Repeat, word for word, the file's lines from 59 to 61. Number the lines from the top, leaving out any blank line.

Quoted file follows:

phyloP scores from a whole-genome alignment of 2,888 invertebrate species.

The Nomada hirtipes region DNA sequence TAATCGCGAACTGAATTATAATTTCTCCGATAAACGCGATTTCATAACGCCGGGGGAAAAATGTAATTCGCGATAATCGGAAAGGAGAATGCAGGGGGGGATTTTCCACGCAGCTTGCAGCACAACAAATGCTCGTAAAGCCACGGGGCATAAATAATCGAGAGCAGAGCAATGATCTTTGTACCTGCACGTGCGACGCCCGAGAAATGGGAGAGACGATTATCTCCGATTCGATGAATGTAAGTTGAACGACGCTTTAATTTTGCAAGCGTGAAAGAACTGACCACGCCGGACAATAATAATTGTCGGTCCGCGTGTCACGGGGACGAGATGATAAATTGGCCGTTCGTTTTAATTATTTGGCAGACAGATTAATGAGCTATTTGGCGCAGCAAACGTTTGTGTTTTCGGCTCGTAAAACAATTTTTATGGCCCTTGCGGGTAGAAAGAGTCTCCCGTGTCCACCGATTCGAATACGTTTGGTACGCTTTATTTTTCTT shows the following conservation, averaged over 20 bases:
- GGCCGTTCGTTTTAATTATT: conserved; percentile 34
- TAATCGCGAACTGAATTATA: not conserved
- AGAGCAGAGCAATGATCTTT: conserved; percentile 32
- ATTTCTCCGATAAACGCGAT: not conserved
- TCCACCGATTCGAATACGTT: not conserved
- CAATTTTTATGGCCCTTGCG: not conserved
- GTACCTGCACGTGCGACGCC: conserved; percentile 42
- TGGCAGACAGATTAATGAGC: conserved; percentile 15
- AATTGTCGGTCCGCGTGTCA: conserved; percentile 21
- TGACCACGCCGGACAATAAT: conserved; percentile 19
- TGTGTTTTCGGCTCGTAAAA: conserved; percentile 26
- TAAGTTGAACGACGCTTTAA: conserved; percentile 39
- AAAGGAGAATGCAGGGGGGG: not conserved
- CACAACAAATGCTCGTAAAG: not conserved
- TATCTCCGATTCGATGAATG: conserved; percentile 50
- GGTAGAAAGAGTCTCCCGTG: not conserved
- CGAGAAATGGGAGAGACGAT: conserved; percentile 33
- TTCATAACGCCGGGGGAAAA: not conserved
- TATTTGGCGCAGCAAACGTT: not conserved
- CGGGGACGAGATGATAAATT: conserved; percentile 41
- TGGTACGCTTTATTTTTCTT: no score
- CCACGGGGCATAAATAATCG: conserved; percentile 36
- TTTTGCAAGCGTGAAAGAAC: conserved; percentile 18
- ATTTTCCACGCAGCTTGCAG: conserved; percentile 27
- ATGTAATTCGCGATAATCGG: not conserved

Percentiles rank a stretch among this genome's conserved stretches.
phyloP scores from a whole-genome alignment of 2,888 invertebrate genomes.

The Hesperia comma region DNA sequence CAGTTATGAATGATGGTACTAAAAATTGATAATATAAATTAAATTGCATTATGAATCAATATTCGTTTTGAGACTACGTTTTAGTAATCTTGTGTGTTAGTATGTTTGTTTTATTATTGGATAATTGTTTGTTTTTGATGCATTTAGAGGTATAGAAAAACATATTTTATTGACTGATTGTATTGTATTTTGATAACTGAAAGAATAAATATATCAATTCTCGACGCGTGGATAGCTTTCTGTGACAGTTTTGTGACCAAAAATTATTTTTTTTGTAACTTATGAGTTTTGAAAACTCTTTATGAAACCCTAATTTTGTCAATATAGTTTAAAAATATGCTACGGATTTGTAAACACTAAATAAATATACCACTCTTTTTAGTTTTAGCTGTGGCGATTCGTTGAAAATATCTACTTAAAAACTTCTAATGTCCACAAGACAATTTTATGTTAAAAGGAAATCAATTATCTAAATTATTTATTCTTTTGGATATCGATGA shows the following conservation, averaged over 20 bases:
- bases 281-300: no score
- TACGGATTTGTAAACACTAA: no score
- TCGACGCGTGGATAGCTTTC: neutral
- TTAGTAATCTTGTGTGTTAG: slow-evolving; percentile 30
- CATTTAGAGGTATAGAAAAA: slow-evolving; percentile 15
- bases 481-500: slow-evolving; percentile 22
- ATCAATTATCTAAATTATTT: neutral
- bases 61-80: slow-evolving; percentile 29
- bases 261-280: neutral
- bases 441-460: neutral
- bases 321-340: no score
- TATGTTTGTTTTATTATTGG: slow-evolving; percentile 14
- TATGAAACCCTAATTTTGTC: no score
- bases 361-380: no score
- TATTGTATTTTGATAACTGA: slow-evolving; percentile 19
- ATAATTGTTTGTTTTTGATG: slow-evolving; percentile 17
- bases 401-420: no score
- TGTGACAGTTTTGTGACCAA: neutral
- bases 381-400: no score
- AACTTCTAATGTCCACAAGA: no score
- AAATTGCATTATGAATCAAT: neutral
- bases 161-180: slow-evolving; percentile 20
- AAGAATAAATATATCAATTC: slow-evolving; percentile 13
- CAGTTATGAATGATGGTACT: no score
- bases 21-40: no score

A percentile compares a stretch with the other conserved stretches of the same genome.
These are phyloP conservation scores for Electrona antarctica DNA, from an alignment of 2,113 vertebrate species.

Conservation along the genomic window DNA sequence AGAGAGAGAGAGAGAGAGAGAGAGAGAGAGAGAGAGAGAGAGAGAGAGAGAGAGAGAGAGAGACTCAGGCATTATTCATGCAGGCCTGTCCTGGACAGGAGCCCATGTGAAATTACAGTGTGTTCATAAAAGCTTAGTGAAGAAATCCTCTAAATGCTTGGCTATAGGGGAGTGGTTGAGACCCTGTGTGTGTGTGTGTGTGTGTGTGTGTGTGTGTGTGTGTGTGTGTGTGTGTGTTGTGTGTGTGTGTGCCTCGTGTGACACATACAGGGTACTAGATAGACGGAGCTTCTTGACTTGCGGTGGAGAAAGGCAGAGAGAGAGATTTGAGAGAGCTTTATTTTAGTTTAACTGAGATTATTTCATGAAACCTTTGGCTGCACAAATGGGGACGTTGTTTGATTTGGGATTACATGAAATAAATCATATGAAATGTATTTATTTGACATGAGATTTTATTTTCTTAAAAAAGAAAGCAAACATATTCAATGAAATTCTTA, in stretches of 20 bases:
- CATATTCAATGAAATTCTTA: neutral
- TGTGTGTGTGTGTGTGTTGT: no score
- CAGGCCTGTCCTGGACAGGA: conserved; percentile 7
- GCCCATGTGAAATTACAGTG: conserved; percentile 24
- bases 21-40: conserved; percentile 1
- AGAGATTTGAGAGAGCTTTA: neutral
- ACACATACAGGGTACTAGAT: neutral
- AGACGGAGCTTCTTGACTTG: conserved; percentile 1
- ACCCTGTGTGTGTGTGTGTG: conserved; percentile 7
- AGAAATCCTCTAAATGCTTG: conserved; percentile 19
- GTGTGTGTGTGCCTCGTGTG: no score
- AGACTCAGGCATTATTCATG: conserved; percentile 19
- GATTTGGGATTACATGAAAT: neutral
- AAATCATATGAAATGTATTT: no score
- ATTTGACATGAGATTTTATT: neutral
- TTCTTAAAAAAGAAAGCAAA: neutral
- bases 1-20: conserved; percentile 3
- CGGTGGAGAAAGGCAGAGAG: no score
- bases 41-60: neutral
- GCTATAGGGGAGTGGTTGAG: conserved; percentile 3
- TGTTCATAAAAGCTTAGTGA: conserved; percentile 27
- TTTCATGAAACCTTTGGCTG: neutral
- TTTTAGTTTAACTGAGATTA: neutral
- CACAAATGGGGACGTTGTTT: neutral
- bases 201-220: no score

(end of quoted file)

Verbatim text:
- CATATTCAATGAAATTCTTA: neutral
- TGTGTGTGTGTGTGTGTTGT: no score
- CAGGCCTGTCCTGGACAGGA: conserved; percentile 7